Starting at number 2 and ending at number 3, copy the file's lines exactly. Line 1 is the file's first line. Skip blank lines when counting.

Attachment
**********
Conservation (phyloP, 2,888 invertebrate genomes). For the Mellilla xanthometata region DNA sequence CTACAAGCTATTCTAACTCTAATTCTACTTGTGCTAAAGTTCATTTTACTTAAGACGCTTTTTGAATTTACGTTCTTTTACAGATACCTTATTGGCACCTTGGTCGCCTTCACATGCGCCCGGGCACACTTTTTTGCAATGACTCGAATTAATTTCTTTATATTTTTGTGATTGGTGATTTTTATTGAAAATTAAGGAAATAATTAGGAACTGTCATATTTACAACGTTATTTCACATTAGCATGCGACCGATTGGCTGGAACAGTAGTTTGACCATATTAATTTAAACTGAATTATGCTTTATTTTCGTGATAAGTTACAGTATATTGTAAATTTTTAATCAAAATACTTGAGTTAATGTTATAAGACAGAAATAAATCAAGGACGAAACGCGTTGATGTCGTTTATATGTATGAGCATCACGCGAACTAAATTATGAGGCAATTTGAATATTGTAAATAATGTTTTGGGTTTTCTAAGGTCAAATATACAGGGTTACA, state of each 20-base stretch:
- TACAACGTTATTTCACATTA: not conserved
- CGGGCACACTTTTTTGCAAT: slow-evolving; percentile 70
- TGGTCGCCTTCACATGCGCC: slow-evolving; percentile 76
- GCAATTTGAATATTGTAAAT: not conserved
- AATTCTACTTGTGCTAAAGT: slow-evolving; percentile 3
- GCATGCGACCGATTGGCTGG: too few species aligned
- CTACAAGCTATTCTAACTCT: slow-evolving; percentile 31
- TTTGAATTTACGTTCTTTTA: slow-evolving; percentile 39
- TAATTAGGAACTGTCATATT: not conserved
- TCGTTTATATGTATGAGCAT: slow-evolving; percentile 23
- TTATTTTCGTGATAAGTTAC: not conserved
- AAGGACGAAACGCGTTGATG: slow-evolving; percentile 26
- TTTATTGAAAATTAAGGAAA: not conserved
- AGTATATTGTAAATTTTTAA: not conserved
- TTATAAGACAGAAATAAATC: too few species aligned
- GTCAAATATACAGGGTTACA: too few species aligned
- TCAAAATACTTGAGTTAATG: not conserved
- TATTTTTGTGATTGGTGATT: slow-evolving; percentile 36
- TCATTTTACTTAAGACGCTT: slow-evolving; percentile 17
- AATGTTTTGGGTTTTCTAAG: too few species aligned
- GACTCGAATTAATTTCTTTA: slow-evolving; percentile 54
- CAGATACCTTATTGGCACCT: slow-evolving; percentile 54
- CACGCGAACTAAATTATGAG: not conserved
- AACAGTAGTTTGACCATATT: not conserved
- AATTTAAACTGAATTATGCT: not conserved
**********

- TACAACGTTATTTCACATTA: not conserved
- CGGGCACACTTTTTTGCAAT: slow-evolving; percentile 70